We therefore sought to examine cervical cancer stage at diagnosis and relative survival in women ≥65 years. Previous studies have focused on differences in incidence, mortality, and therapeutic management for younger women (<65) diagnosed with cervical cancer versus older groups (7, 9, 15). However, they have not considered adjusted sociodemographic and clinical characteristics associated with late-stage cervical cancer in women ≥65 years or associated relative 5-year survival by stage at diagnosis compared with younger age groups within the screening criteria. Therefore, this study used large population-based data from the California Cancer Registry (CCR) to examine cervical cancer relative survival by stage at diagnosis and characteristics associated with late-stage disease among women ≥65 years.

Study population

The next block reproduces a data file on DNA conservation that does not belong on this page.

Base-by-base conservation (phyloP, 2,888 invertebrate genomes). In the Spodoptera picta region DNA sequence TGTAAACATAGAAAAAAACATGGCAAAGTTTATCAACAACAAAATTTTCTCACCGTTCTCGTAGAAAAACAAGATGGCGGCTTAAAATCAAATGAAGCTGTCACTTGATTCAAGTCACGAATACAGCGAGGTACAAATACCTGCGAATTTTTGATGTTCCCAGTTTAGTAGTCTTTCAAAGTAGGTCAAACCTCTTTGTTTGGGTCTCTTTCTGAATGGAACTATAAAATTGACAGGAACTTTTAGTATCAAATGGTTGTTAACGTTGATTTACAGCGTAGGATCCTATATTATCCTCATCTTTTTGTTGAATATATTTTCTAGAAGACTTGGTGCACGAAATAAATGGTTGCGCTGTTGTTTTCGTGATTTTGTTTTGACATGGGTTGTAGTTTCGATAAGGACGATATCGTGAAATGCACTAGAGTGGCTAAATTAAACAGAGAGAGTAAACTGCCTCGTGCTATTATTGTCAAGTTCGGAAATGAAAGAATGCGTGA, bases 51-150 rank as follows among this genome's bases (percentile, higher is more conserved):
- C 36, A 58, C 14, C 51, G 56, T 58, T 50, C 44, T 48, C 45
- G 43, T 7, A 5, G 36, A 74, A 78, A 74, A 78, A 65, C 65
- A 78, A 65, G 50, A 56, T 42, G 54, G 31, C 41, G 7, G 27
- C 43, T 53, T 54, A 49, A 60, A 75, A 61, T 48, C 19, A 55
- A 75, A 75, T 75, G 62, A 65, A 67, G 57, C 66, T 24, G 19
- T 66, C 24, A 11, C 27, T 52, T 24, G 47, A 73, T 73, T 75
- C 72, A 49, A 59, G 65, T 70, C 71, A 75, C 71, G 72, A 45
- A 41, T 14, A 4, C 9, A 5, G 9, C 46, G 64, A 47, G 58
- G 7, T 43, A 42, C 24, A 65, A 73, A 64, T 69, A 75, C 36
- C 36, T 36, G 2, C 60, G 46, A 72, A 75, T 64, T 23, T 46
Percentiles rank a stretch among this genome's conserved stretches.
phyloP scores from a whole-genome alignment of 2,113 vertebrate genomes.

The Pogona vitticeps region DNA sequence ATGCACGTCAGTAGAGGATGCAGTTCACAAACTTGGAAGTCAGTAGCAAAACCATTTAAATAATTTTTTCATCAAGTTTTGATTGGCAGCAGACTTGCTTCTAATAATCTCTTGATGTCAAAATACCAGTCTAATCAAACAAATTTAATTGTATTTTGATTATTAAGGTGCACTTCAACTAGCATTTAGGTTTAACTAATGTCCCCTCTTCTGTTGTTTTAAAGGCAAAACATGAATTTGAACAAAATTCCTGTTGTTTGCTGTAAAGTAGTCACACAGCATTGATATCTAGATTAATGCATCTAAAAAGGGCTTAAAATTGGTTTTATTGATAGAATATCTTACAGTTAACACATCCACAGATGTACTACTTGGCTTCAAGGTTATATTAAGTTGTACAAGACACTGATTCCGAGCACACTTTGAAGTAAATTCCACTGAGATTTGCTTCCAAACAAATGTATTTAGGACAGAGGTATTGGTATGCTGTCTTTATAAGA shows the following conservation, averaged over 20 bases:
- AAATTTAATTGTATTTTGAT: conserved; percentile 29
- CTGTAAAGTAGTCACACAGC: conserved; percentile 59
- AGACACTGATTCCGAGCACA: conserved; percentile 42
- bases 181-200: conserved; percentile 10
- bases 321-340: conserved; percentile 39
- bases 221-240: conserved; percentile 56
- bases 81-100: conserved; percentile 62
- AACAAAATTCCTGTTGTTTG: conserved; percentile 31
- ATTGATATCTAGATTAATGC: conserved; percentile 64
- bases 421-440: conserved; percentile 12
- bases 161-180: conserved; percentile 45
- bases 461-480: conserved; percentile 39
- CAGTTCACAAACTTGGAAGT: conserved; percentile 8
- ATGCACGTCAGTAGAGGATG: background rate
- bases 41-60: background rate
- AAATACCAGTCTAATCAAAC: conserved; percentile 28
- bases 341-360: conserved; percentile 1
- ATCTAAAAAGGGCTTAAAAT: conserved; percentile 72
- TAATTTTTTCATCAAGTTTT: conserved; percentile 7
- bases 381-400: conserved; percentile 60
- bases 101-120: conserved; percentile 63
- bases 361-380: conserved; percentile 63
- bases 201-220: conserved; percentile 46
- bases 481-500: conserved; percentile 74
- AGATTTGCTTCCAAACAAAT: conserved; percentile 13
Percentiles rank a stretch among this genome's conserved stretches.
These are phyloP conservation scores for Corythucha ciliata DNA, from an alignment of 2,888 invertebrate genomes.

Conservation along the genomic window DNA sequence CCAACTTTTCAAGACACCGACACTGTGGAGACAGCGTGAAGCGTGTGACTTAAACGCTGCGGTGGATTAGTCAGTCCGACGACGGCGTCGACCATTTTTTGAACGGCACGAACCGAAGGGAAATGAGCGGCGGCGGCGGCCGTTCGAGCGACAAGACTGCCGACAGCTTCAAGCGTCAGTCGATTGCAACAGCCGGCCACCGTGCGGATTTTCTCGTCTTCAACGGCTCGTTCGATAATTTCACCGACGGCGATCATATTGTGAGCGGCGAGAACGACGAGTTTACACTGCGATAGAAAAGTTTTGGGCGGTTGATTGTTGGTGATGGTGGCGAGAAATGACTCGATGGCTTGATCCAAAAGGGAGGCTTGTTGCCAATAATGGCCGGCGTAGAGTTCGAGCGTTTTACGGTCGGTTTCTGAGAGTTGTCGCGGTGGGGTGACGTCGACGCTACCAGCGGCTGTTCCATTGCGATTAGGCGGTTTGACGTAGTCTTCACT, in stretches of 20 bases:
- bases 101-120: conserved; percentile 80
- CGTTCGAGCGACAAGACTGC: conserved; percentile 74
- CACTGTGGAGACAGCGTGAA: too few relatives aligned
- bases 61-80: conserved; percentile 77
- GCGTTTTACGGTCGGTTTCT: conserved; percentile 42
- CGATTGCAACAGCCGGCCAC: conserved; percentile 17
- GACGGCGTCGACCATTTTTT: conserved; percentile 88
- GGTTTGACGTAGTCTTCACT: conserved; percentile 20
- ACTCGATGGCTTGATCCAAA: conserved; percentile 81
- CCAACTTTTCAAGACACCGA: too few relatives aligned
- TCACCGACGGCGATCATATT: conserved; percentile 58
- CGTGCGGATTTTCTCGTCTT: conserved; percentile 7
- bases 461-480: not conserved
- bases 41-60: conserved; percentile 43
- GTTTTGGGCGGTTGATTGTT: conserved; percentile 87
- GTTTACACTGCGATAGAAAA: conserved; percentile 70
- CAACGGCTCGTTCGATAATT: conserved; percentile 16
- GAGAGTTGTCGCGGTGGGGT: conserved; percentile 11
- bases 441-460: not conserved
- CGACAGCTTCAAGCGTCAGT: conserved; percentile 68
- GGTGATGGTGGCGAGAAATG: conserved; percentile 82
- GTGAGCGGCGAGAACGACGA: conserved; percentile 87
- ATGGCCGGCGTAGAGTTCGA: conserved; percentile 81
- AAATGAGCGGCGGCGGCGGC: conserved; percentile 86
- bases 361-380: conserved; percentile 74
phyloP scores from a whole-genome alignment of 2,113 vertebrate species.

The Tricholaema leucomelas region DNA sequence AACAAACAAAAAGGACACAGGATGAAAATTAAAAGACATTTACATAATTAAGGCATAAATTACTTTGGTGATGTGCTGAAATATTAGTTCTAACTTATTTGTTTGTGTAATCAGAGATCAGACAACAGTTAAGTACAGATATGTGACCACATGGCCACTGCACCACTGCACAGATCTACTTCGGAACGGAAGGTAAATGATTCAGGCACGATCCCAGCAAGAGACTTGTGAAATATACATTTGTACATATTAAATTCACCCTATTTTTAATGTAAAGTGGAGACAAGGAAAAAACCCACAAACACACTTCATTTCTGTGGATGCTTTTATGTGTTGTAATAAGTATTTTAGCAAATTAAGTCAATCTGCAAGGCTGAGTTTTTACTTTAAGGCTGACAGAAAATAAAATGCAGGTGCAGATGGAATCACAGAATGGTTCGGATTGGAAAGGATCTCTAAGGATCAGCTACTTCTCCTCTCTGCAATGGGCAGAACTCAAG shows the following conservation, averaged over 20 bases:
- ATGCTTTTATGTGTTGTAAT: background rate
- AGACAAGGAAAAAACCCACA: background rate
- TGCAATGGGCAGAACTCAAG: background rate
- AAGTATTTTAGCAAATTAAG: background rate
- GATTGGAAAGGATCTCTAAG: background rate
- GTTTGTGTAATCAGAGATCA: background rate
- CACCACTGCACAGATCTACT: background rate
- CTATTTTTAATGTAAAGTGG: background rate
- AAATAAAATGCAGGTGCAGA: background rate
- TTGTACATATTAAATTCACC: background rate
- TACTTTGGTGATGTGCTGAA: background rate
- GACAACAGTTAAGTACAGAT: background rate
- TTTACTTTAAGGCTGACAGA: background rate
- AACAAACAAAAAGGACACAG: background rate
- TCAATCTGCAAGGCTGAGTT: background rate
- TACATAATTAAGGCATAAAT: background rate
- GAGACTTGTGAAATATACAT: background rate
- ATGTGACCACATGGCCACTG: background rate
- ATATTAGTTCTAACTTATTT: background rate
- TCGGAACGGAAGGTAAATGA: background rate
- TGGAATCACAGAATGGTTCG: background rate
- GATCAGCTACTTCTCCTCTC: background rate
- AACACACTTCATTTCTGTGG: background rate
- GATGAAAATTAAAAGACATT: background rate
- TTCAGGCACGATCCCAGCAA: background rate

The CCR is a state-mandated population-based cancer surveillance system that has collected cancer incidence and patient demographic, diagnostic, and treatment information since 1988. Statewide data are collected through a network of regional registries that are affiliated with the National Cancer Institute's Surveillance, Epidemiology and End Results program (SEER). The CCR has consistently met the highest national standards for data quality and completeness. We used CCR to identify all women ≥21 years who were diagnosed with a first primary cervical cancer in California from 2009 to 2018, the 10 most recent years for which complete data were available. Cervical cancer was identified using the SEER site recode International Classification of Diseases for Oncology, 3rd edition (ICD-O-3; ref. 17) code 27010 with the histologic subtypes grouped into adenocarcinoma (8098, 8140–8245, 8250–8500), squamous cell carcinoma (8050–8084), and other histologies (8000–8046, 8130, 8246, 8560, 8570, 8720–9473). Patients diagnosed posthumously (n = 81) were excluded. In total, 13,485 patients were identified, including 2,420 patients ≥65 years. However, for the main analysis, 1,043 (7.7%) patients diagnosed at unknown stage were excluded; 12,442 total patients and 2,171 ≥65 years remained.